Sreenivasan Jain asked, “But overall you feel that this project still has legs?” Nilekani replied, “Of course it has legs. 170 million have voted with their feet.” Indeed UID-Aadhaar and related schemes are meant to engineer the electoral system for good.
But this boastful claim was made before the assembly elections in Uttar Pradesh (UP). The election to the UP legislative assembly was held in seven phases from 8th February to 3 March 2012. Through their verdict the electorate of Uttar Pradesh rejected the proposal of the INC to allow themselves to be identified with their biometric data like iris scan and thumb impressions. Rahul Gandhi had campaigned in UP using the UID/Aadhaar as an election agenda. After his party’s dismal performance, he took the responsibility of his party’s defeat.
The UP legislative assembly has 403 seats. Samajwadi Party (SP) won 224 seats and INC won 28 seats. Eight of the 10 assembly seats in the parliamentary constituencies represented by Rahul Gandhi and his mother Sonia Gandhi, respectively, were won by the Samajwadi Party. Nilekani’s party did not just lose 17 of the 20 segments in these four parliamentary seats which it holds, it did not even come second in 13 of these assembly segments.
Supporting Home Ministry’s and Planning Commission’s scheme of unique identity, the INC had showcased UID/Aadhaar and related National Population Register (NPR) to influence the electorate but voters have given their verdict against these schemes. Nilekani’s party had claimed that the UID-Aadhaar/NPR will address the discrepancies in controversial below poverty line (BPL) list by hiding violation of the provisions of Census Act with ulterior motives. It was used like a fish bait to entrap citizens against democratic and legislative mandate. The message for Rahul Gandhi, P Chidambaram, Montek Singh Ahluwalia and Nilekani was that UP electorate who were promised UID-Aadhaar/NPR has rejected it.
The surveillance regime based on UID-Aadhaar/NPR has been proposed by INC for the people but not for biometric and other intrusive technologies. It has reliably been learnt that officials from Infosys Ltd have been giving leadership training to leaders of INC. This may have impacted decision making with regard to UID-Aadhaar/NPR but it has clearly not worked in UP elections.
Reports of efforts to put even finance minister and defence minister under surveillance reveal that there is paucity of capacity to monitor or regulate these technologies within the government. If this is the plight of the ministers and technologically challenged political class, the threat for citizens can easily be understood.
Post UP elections, government must review its capacity to regulate an emerging technology regime that is undermining democracy and sovereignty and should not be misled by unelected cabinet ranked officials who say, “Technology has no history and no bias, it treats everyone the same way.” History of technologies reveals that it is their owners who are true beneficiaries especially when it is used for social control. There is a compelling need to urgently assess the claims and risks of biometric and surveillance technology and how some companies made UID/NPR politically persuasive for the ruling party and intertwined the systems of technology with crying need for governance.
Samajwadi Party won the battle in UP but they are bound to lose the war unless they scrap and disassociate themselves from UID/NPR scheme. Imagine a situation, when one agency is not letting the party play its legitimate role as an opposition party in the national politics, what would be their plight, when they are likely to be blackmailed by several surveillance companies and non-state actors.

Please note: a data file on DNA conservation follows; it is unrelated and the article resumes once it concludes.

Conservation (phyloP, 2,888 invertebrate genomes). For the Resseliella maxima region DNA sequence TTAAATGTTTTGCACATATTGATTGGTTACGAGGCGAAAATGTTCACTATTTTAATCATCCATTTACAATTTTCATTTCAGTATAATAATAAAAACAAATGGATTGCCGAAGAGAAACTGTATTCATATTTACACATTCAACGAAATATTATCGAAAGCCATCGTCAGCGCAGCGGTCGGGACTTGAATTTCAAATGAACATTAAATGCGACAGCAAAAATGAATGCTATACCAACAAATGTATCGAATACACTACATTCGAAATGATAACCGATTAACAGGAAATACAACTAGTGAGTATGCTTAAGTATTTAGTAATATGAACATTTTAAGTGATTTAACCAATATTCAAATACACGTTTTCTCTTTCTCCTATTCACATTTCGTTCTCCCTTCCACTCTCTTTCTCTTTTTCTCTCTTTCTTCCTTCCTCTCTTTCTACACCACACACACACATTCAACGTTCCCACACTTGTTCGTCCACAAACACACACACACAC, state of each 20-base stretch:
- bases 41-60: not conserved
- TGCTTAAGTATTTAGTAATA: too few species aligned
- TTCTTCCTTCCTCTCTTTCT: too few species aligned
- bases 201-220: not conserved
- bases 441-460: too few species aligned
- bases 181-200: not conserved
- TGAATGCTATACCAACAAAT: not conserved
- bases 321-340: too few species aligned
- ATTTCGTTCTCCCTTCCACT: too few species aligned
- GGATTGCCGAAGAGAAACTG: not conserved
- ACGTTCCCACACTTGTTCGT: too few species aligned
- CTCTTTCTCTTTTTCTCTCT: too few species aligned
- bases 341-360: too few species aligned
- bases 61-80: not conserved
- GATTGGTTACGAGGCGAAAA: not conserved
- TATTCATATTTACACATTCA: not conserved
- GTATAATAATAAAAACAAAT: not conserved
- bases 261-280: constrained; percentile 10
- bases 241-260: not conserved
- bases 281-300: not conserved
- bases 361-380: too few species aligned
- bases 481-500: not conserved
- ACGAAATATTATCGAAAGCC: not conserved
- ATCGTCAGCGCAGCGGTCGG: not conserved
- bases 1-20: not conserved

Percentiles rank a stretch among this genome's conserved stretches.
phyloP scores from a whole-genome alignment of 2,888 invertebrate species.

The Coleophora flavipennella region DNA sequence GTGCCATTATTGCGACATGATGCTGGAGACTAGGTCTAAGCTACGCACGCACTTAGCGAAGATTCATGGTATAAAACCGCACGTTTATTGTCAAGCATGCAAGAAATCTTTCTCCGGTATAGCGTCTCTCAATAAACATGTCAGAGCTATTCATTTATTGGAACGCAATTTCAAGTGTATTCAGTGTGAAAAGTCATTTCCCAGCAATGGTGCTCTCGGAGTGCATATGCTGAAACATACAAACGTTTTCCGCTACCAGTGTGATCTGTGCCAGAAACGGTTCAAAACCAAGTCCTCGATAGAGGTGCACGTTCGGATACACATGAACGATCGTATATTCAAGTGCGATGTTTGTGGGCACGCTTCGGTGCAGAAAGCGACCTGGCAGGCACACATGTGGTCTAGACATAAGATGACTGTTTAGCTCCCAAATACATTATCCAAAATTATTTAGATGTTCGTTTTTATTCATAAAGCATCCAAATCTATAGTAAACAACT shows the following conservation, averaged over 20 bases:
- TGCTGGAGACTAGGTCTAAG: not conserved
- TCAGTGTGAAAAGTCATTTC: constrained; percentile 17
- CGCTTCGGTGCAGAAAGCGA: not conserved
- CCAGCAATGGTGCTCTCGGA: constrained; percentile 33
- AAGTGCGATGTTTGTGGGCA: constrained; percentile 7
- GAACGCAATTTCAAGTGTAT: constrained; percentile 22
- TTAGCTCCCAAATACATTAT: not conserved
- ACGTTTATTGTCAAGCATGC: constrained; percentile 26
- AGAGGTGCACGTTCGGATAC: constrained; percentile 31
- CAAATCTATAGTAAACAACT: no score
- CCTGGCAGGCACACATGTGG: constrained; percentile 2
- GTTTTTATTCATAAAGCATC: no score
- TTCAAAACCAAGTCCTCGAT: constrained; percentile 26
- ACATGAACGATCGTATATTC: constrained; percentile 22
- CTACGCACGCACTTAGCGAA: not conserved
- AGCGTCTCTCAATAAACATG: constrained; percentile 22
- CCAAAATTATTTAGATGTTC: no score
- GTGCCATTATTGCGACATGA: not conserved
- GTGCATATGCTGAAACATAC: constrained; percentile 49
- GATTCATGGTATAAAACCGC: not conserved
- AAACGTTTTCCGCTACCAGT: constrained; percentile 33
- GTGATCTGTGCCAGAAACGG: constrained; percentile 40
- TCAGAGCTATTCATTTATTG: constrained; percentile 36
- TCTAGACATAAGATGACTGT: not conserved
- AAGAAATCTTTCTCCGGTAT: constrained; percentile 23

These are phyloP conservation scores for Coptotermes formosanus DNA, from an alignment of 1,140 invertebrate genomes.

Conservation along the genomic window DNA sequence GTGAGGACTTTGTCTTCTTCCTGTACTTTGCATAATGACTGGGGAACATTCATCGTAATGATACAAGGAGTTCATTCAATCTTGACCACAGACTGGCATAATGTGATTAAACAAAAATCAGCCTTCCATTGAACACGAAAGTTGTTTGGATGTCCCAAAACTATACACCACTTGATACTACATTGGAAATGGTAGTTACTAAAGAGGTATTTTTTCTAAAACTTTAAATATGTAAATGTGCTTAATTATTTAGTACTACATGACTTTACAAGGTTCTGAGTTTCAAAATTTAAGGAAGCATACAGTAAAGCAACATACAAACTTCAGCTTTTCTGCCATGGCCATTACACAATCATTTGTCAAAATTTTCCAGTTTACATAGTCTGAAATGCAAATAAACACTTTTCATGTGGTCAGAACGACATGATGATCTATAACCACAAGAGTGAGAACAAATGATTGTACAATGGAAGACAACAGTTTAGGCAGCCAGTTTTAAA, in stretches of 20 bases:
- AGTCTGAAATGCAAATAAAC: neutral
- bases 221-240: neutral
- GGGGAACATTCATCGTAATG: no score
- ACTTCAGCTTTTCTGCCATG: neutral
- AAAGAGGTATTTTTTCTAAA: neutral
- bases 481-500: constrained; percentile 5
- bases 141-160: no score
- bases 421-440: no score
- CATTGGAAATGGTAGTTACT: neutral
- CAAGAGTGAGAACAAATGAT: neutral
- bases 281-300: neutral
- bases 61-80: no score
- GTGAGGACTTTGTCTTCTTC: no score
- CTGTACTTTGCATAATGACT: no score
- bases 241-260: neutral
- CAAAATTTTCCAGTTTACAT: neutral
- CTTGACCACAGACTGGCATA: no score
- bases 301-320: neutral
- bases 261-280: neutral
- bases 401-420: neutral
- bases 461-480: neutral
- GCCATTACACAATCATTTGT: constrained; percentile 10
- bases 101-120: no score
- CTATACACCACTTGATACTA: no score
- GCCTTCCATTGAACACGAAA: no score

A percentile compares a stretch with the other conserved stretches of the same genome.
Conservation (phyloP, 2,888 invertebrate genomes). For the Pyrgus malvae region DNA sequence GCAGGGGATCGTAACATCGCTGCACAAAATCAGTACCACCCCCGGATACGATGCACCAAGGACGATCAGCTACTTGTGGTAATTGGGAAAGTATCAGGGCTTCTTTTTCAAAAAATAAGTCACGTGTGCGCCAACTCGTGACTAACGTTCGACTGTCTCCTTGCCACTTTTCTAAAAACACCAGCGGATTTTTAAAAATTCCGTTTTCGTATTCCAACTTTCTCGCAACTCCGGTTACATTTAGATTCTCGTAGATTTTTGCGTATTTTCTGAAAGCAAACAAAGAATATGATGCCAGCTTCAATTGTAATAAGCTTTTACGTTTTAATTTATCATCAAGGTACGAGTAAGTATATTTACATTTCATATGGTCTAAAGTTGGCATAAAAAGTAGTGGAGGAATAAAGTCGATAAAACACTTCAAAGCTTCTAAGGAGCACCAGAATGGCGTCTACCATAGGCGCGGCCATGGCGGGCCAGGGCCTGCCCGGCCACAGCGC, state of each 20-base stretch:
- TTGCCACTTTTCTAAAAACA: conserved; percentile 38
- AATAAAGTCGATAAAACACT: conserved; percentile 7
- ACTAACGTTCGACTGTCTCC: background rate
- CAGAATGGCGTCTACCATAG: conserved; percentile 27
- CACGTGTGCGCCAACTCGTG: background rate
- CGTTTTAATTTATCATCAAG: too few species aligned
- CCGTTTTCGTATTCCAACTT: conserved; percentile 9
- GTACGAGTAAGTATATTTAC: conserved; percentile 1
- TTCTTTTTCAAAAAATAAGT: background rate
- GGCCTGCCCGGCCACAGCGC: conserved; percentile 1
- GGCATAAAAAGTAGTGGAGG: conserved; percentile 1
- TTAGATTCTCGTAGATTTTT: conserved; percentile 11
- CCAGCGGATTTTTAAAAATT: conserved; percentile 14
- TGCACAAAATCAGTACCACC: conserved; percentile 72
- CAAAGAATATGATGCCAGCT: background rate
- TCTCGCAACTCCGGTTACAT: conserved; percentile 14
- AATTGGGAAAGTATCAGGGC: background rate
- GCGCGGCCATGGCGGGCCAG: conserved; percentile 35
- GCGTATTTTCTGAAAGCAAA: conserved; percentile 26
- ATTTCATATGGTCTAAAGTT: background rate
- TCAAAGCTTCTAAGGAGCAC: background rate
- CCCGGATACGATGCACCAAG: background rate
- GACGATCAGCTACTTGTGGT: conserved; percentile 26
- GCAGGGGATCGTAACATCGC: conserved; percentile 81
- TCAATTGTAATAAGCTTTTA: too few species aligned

As an electoral lesson, Rahul Gandhi should have stopped his support for UID/Aadhaar project because the verdict was against it. Is it the case that the biometric databases of Indians have already been sold in the futures market and the powers that be have got their shares in the booty which makes it ‘irreversible’ as is being claimed, despite electoral reverses? How it is that Akhilesh Yadav, Narendra Modi and Rahul Gandhi are busy implementing UID-Aadhaar number scheme?
Two advertisements of Union Ministry of Home Affairs dated 24 August 2013 and 14 August 2013 in Hindustan Times and Hindustan, respectively merits attention. It signals a very dangerous trend for democratic rights and sovereignty of citizens. The former deals with biometric collection of usual residents of India for which camps are being organized, the latter dealt with Socio Economic & Caste Census (SECC) 2011 wherein it was announced that unless the usual residents covered under SECC sent a letter in a given format requesting for non-disclosure of the information collected from them within 15 days of the publication of the advertisement, their information would be made public. The latter is in violation of the Census Act, 1948 under which Census of India functions and the former is in violation of the Citizenship Act, 1955. SECC application format also reveals that there is something called family identification number which has been created. It merits examination whether it is legal.
According to the manual of instructions for filling up of the National Population Register (NPR) Household Schedule, 2011 prepared by the Office of the Registrar General & Census Commissioner (ORG&CCI), Union Ministry of Home Affairs, the objectives of NPR involves “Collection of personal details of all residents of the country and capture of photograph and finger prints of all residents who are of age 15 years and above in villages/urban areas.” The data collection for preparation of NPR was undertaken along with the house listing operations of Census 2011. The manual categorically states that “NPR will contain the details of all the ‘usual residents’ of the country regardless of whether they are citizens or non-citizens.” If that is the case, how can it qualify to be an act under the Citizenship Act and Rules given the fact that the register will have both citizens and non-citizens?
As per the manual, NPR’s utility lies in creation of “a comprehensive identity database in the country. This would not only strengthen security of the country but also help in better targeting of the benefits and services under the government schemes/ programmes and improve planning.” It further states, “It may be noted that nationality declared by respondent does not confer any right to Indian citizenship”. In such a case isn’t census itself quite sufficient for it?